This weekend I was invited for barbecue at my friend’s house to celebrate the finishing of some extension work. I wanted to take a dessert, and so still influenced by my trip to Modena, I decided to take the most Modenese of desserts, a zuppa inglese.
Probably one of the most famous Italian desserts of all time, many people don’t realize that the tiramisù is only about fifty years old. It’s now generally accepted that the dessert was invented in Treviso at the Osterie alle Becchiere in the late 1960s early 70s.
Located only 27km as the crow flies from Venice, Treviso has always lived in the shadow of the campanile of San Marco. For most of its life, that was a good thing. Its proximity to the capital of the great Venetian Republic meant that the government ringed it with a great defensive wall and moat which made the city impregnable. The wall is still there today and can be walked almost in its entirety.
I first visited Verona thirty years ago. I was in Venice having lunch with an aunt and two cousins who I had never met before. During the memorable lunch, which you can read about here, it emerged that my eldest cousin, Silvia, sang in the chorus at the Arena di Verona—a well-preserved Roman amphitheater where a summer season of operas are staged in a manner that Cecil B DeMille would be proud of—and was appearing in Aida that evening. A moment of summer madness resulted in my going with her (Verona is about an hour away from Venice) and hearing Verdi’s music soaring up to the stars while a cast of a thousand ballerinas danced on a vast pyramid behind the stage.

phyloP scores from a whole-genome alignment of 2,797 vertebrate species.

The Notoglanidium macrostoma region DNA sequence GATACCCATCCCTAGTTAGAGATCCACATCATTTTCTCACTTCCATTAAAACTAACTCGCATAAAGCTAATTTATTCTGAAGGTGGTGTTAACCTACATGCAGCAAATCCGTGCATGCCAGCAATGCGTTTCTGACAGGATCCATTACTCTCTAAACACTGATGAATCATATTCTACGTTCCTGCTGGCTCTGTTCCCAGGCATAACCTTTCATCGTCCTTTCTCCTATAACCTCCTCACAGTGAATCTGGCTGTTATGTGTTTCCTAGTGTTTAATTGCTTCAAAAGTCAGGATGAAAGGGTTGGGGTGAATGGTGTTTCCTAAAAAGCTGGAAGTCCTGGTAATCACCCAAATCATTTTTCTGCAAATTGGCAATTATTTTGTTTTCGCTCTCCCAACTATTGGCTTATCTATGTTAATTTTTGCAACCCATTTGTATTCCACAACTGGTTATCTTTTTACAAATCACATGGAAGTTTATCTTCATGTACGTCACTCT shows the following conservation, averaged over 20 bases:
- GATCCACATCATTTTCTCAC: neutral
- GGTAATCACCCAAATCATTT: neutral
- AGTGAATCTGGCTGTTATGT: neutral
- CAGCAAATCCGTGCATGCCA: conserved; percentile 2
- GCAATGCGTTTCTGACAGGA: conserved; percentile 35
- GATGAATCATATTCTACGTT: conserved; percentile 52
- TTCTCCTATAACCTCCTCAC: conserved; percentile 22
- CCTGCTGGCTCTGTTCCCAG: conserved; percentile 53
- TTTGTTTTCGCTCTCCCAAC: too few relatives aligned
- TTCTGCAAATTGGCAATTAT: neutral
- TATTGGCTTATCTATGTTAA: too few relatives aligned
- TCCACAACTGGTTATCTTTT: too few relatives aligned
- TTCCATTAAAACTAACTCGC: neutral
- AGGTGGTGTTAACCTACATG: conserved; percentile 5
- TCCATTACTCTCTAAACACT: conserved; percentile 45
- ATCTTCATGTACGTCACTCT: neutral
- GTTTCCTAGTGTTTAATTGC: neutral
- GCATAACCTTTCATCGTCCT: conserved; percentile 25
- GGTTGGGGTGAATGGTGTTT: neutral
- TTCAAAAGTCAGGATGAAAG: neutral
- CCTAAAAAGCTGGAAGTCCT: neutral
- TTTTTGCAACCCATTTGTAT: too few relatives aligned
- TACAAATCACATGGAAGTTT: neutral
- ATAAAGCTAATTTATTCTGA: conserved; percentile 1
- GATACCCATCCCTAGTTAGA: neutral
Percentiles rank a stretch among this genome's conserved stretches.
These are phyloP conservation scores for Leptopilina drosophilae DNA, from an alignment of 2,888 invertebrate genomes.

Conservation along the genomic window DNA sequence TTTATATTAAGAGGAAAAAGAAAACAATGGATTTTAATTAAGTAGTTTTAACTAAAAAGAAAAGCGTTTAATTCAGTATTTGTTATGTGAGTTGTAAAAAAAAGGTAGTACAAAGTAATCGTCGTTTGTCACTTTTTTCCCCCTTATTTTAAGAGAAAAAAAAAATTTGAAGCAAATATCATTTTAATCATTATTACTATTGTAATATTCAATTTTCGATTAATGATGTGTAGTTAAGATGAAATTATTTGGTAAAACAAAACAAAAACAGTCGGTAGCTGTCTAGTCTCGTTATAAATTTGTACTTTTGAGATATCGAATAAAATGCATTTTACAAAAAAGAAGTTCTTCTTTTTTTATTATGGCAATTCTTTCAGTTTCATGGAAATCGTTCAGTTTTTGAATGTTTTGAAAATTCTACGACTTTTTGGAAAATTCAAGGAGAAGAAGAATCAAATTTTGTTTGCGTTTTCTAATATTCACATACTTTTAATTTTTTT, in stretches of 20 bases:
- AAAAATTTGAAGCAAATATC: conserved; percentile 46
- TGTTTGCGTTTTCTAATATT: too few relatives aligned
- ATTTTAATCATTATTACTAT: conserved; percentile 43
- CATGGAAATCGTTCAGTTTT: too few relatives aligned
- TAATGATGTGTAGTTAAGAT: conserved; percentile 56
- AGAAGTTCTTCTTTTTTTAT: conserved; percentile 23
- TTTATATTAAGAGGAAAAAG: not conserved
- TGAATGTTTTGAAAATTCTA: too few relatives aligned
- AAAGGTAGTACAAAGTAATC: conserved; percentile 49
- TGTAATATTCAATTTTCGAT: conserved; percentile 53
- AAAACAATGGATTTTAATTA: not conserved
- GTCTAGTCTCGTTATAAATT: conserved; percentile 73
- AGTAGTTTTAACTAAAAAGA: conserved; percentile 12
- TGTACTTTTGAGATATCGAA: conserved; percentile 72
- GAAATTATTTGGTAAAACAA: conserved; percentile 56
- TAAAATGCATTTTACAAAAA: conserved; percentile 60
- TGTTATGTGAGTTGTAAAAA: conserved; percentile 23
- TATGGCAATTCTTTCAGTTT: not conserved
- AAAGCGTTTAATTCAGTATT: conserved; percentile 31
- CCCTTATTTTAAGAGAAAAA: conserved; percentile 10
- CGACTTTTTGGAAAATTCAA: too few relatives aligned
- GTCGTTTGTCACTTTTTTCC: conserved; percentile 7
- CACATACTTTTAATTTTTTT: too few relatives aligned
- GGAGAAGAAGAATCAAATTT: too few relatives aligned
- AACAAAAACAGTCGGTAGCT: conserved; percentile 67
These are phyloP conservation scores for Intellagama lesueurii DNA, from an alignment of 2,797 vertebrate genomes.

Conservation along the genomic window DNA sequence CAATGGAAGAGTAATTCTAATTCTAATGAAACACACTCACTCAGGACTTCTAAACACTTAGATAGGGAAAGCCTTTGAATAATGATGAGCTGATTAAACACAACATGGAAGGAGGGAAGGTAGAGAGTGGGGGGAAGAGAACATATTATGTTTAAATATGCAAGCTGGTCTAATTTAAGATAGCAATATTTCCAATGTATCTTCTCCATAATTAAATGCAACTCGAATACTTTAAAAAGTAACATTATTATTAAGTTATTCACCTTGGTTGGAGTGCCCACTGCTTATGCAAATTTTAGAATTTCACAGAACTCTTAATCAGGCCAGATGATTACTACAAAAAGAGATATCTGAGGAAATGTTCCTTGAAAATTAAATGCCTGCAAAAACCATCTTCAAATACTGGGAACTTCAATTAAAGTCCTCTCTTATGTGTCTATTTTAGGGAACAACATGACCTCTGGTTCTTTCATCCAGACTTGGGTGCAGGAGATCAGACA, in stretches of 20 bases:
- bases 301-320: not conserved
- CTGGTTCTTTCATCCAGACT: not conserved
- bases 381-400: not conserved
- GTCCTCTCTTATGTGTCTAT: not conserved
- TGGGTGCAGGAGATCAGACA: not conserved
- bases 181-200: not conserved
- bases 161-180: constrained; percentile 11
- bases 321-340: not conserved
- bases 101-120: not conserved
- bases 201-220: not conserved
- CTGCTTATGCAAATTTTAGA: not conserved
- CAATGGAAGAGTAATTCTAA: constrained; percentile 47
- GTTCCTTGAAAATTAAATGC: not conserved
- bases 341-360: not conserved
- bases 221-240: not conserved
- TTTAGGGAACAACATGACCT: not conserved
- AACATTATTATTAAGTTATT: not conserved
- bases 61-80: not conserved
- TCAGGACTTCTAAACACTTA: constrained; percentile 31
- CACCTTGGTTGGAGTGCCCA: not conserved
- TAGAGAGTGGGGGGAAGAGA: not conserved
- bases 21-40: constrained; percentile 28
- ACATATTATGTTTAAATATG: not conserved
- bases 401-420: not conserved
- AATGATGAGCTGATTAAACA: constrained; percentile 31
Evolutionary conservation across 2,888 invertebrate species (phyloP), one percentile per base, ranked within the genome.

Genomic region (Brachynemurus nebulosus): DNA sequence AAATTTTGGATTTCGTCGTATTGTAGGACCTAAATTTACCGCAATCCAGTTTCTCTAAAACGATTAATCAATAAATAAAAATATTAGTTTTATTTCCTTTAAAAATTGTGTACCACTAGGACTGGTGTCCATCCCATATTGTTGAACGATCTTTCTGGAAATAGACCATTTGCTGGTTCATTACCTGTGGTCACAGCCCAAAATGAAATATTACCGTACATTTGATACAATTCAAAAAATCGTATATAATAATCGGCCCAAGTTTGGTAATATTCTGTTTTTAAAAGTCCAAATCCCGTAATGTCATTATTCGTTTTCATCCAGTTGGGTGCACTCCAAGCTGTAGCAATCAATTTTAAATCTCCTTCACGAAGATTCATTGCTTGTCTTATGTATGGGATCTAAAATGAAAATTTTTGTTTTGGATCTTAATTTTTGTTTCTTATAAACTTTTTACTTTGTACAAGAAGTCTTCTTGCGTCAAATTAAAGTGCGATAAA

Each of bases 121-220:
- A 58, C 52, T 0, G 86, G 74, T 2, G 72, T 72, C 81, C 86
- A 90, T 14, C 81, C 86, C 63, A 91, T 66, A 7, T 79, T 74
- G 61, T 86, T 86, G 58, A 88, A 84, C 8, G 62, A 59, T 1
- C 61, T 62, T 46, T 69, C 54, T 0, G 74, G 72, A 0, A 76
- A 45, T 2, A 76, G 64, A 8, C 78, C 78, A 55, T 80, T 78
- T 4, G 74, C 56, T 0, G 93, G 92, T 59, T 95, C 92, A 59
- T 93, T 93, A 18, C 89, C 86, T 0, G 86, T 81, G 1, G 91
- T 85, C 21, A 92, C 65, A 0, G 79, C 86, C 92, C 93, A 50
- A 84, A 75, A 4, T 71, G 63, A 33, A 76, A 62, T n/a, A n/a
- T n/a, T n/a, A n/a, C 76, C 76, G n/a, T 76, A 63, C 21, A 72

One of the hallmarks of Tuscan regional cooking is that a lot of it makes use of stale bread. I recently wrote an article about it outlining some of the traditional soups and salads from the region all with stale bread as their main ingredient. However, it’s not just savory dishes which use it. In many parts of Italy, not just Tuscany, stale bread is used to make cakes, such at the Venetian pinza. Like a lot of dishes which started out in poor kitchens, these bread cakes are now seen as part of the traditional cusine and something to be proud of.